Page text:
The Theft of the Mona Lisa

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The Mona Lisa, one of the world's most famous and recognizable paintings, was stolen from the famed Louvre Museum on August 21, 1911. In one of the most brazen thefts ever, an Italian man named Vincenzo Perugia hid in the museum overnight and then stole the painting, frame and all, early the next morning. He cut the painting from its frame and made his way out of the museum. In his escape attempt, he came to a locked door. Undeterred, he unscrewed the knob, put it in his pocket, and walked out.

The alarm wasn't raised right away. Museum employees who arrived that next day assumed that the painting had been taken down for cleaning. Such things happened all the time. It wasn't until museum officials entered the room where the painting had been hanging and confirmed that no cleaning was scheduled that they suspected foul play. After an exhaustive search of the huge museum, officials announced to the public that the painting was gone.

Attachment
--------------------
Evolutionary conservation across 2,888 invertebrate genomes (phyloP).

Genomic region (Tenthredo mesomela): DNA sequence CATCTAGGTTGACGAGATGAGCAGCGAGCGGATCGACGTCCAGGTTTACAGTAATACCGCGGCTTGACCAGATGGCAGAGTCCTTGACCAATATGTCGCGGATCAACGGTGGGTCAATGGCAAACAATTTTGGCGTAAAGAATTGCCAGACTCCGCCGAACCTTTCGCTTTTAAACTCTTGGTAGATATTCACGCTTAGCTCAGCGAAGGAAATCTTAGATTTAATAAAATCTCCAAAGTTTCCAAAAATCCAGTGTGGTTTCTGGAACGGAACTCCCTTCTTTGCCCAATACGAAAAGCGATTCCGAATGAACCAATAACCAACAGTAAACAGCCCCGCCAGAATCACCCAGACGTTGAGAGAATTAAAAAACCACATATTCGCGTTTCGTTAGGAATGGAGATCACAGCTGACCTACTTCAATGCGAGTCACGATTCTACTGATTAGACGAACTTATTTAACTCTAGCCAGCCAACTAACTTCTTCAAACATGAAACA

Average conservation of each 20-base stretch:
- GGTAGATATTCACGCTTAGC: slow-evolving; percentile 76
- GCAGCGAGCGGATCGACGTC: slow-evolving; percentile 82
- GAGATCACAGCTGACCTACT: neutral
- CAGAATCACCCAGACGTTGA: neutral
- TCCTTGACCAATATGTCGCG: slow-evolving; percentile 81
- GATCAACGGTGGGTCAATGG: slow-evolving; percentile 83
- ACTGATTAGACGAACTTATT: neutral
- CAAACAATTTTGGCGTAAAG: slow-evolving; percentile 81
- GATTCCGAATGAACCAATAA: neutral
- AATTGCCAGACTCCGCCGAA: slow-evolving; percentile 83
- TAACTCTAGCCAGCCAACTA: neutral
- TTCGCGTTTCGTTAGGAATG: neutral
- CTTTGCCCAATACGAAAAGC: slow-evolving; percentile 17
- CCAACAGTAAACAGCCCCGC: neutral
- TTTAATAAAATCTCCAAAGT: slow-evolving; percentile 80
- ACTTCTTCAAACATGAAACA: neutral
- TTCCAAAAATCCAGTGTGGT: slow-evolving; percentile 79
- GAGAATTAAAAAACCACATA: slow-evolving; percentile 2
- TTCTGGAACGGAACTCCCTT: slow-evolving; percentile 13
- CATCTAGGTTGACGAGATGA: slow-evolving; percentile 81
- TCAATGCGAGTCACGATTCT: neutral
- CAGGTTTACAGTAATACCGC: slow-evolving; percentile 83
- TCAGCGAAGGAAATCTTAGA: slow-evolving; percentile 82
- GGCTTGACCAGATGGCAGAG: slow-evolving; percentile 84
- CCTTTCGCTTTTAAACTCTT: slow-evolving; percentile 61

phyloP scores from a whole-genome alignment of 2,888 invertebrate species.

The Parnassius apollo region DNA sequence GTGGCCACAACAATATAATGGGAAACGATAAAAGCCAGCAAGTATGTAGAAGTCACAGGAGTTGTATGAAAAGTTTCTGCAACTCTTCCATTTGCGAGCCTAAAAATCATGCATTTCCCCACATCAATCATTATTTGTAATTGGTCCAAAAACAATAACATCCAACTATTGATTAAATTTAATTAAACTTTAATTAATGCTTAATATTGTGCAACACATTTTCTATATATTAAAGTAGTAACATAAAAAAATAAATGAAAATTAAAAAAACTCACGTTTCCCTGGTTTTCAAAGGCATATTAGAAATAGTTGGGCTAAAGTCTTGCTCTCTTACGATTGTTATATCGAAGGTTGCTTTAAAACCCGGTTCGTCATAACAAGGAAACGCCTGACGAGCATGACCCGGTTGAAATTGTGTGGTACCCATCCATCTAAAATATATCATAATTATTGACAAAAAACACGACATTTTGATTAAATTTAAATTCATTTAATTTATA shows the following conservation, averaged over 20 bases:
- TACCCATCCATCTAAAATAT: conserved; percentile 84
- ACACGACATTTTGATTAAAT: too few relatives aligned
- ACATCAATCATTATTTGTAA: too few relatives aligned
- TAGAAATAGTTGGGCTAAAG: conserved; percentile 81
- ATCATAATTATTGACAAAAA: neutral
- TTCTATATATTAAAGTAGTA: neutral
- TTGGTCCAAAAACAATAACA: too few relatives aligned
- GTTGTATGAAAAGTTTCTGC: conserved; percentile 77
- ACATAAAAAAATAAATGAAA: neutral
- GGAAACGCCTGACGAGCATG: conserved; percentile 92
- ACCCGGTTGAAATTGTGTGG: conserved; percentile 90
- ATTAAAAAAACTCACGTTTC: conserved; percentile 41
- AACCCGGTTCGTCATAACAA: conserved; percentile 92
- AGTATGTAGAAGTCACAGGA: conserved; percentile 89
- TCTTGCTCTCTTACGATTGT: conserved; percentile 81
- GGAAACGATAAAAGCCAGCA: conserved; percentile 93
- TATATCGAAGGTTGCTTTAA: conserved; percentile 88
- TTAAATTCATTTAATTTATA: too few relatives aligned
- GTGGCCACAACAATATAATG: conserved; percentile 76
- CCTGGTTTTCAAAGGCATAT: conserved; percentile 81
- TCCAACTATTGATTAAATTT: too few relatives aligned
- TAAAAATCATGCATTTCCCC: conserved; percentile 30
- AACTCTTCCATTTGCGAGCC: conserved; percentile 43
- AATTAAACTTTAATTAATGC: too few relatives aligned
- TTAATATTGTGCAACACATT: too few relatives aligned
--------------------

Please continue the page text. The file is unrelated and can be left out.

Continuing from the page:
The news was electrifying and was bandied about all over the world. The Mona Lisa stolen! Police networks around the world began looking for the world's most famous stolen face.

It was a long search, more than 2 years, in fact, but the painting was finally found. Perugia himself tried to sell it, to a gallery in his native Italy. His asking price: $100,000.

Perugia was caught, of course, and didn't even deny stealing it. He confirmed that he had taken the painting, and he said he did out of patriotism. "Why should an Italian painting hang in a French museum?" he asked.

The painting was returned, and Perugia was put in prison. As more details of the theft came it, authorities that Perugia had actually handled the painting 10 months before he stole it: He was one of a group of men who were hired by the museum to put all of the so-called masterpieces under glass. Police had questioned Perugia about the theft soon after he took the painting, but his firm denials and apparent alibi convinced them that he wasn't a suspect.

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